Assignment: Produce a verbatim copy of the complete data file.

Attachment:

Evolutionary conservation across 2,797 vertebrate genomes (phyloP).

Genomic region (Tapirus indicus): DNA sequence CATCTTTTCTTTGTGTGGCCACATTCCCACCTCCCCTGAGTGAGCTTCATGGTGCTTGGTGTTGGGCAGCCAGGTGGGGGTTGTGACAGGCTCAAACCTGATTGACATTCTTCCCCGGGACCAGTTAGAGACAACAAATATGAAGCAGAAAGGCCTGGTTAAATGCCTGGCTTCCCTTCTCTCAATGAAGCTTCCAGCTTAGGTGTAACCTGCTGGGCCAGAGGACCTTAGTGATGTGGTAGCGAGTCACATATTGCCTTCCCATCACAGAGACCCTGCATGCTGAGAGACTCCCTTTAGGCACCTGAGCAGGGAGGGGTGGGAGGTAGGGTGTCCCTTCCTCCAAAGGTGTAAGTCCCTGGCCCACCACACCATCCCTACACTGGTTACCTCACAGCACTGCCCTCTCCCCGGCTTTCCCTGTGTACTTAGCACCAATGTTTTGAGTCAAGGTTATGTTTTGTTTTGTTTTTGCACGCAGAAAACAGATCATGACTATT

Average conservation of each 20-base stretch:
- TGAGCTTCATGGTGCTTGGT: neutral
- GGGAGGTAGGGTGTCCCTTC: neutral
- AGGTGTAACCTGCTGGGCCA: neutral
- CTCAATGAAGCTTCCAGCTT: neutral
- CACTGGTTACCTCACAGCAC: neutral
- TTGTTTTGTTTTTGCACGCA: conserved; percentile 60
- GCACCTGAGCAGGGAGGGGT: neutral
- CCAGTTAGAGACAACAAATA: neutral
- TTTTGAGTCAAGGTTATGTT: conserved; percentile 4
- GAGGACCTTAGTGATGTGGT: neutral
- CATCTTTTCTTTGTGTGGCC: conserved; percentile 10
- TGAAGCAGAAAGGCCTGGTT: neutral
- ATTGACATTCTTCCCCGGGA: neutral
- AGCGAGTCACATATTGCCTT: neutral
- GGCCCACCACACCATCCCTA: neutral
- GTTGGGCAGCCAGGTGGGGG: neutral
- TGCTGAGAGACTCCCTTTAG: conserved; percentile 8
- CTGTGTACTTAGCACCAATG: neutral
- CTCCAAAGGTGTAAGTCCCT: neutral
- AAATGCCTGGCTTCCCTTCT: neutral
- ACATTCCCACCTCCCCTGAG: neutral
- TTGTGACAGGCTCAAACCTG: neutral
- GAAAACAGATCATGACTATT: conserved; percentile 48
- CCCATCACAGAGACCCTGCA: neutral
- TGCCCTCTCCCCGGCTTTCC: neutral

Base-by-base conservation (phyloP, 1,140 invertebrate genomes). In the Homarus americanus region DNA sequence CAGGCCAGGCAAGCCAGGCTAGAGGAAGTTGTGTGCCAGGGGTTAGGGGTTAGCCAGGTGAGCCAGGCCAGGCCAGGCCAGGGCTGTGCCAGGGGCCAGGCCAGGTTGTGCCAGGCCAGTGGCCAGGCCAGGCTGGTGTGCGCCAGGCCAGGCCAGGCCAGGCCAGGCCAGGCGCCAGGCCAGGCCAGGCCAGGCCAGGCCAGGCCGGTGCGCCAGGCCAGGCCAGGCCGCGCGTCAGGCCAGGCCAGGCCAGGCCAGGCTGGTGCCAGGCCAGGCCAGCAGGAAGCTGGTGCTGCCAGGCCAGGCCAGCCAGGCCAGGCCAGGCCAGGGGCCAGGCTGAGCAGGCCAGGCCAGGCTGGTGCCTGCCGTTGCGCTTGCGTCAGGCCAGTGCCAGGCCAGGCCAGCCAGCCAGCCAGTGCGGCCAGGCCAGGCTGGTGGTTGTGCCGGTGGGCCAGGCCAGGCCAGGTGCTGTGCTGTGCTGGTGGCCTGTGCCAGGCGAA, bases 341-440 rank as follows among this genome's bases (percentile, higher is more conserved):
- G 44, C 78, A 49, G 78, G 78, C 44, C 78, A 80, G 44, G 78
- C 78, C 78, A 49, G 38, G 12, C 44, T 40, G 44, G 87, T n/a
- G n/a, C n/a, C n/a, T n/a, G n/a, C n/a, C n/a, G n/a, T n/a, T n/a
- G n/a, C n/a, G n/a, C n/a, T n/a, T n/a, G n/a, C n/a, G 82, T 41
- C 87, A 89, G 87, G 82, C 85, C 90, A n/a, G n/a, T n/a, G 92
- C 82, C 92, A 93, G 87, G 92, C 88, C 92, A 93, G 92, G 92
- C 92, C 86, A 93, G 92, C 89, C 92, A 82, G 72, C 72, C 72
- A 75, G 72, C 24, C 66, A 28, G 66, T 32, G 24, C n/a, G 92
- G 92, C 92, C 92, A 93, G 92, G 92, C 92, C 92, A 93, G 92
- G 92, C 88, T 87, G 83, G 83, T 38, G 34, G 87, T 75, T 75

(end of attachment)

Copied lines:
Evolutionary conservation across 2,797 vertebrate genomes (phyloP).

Genomic region (Tapirus indicus): DNA sequence CATCTTTTCTTTGTGTGGCCACATTCCCACCTCCCCTGAGTGAGCTTCATGGTGCTTGGTGTTGGGCAGCCAGGTGGGGGTTGTGACAGGCTCAAACCTGATTGACATTCTTCCCCGGGACCAGTTAGAGACAACAAATATGAAGCAGAAAGGCCTGGTTAAATGCCTGGCTTCCCTTCTCTCAATGAAGCTTCCAGCTTAGGTGTAACCTGCTGGGCCAGAGGACCTTAGTGATGTGGTAGCGAGTCACATATTGCCTTCCCATCACAGAGACCCTGCATGCTGAGAGACTCCCTTTAGGCACCTGAGCAGGGAGGGGTGGGAGGTAGGGTGTCCCTTCCTCCAAAGGTGTAAGTCCCTGGCCCACCACACCATCCCTACACTGGTTACCTCACAGCACTGCCCTCTCCCCGGCTTTCCCTGTGTACTTAGCACCAATGTTTTGAGTCAAGGTTATGTTTTGTTTTGTTTTTGCACGCAGAAAACAGATCATGACTATT

Average conservation of each 20-base stretch:
- TGAGCTTCATGGTGCTTGGT: neutral
- GGGAGGTAGGGTGTCCCTTC: neutral
- AGGTGTAACCTGCTGGGCCA: neutral
- CTCAATGAAGCTTCCAGCTT: neutral
- CACTGGTTACCTCACAGCAC: neutral
- TTGTTTTGTTTTTGCACGCA: conserved; percentile 60
- GCACCTGAGCAGGGAGGGGT: neutral
- CCAGTTAGAGACAACAAATA: neutral
- TTTTGAGTCAAGGTTATGTT: conserved; percentile 4
- GAGGACCTTAGTGATGTGGT: neutral
- CATCTTTTCTTTGTGTGGCC: conserved; percentile 10
- TGAAGCAGAAAGGCCTGGTT: neutral
- ATTGACATTCTTCCCCGGGA: neutral
- AGCGAGTCACATATTGCCTT: neutral
- GGCCCACCACACCATCCCTA: neutral
- GTTGGGCAGCCAGGTGGGGG: neutral
- TGCTGAGAGACTCCCTTTAG: conserved; percentile 8
- CTGTGTACTTAGCACCAATG: neutral
- CTCCAAAGGTGTAAGTCCCT: neutral
- AAATGCCTGGCTTCCCTTCT: neutral
- ACATTCCCACCTCCCCTGAG: neutral
- TTGTGACAGGCTCAAACCTG: neutral
- GAAAACAGATCATGACTATT: conserved; percentile 48
- CCCATCACAGAGACCCTGCA: neutral
- TGCCCTCTCCCCGGCTTTCC: neutral

Base-by-base conservation (phyloP, 1,140 invertebrate genomes). In the Homarus americanus region DNA sequence CAGGCCAGGCAAGCCAGGCTAGAGGAAGTTGTGTGCCAGGGGTTAGGGGTTAGCCAGGTGAGCCAGGCCAGGCCAGGCCAGGGCTGTGCCAGGGGCCAGGCCAGGTTGTGCCAGGCCAGTGGCCAGGCCAGGCTGGTGTGCGCCAGGCCAGGCCAGGCCAGGCCAGGCCAGGCGCCAGGCCAGGCCAGGCCAGGCCAGGCCAGGCCGGTGCGCCAGGCCAGGCCAGGCCGCGCGTCAGGCCAGGCCAGGCCAGGCCAGGCTGGTGCCAGGCCAGGCCAGCAGGAAGCTGGTGCTGCCAGGCCAGGCCAGCCAGGCCAGGCCAGGCCAGGGGCCAGGCTGAGCAGGCCAGGCCAGGCTGGTGCCTGCCGTTGCGCTTGCGTCAGGCCAGTGCCAGGCCAGGCCAGCCAGCCAGCCAGTGCGGCCAGGCCAGGCTGGTGGTTGTGCCGGTGGGCCAGGCCAGGCCAGGTGCTGTGCTGTGCTGGTGGCCTGTGCCAGGCGAA, bases 341-440 rank as follows among this genome's bases (percentile, higher is more conserved):
- G 44, C 78, A 49, G 78, G 78, C 44, C 78, A 80, G 44, G 78
- C 78, C 78, A 49, G 38, G 12, C 44, T 40, G 44, G 87, T n/a
- G n/a, C n/a, C n/a, T n/a, G n/a, C n/a, C n/a, G n/a, T n/a, T n/a
- G n/a, C n/a, G n/a, C n/a, T n/a, T n/a, G n/a, C n/a, G 82, T 41
- C 87, A 89, G 87, G 82, C 85, C 90, A n/a, G n/a, T n/a, G 92
- C 82, C 92, A 93, G 87, G 92, C 88, C 92, A 93, G 92, G 92
- C 92, C 86, A 93, G 92, C 89, C 92, A 82, G 72, C 72, C 72
- A 75, G 72, C 24, C 66, A 28, G 66, T 32, G 24, C n/a, G 92
- G 92, C 92, C 92, A 93, G 92, G 92, C 92, C 92, A 93, G 92
- G 92, C 88, T 87, G 83, G 83, T 38, G 34, G 87, T 75, T 75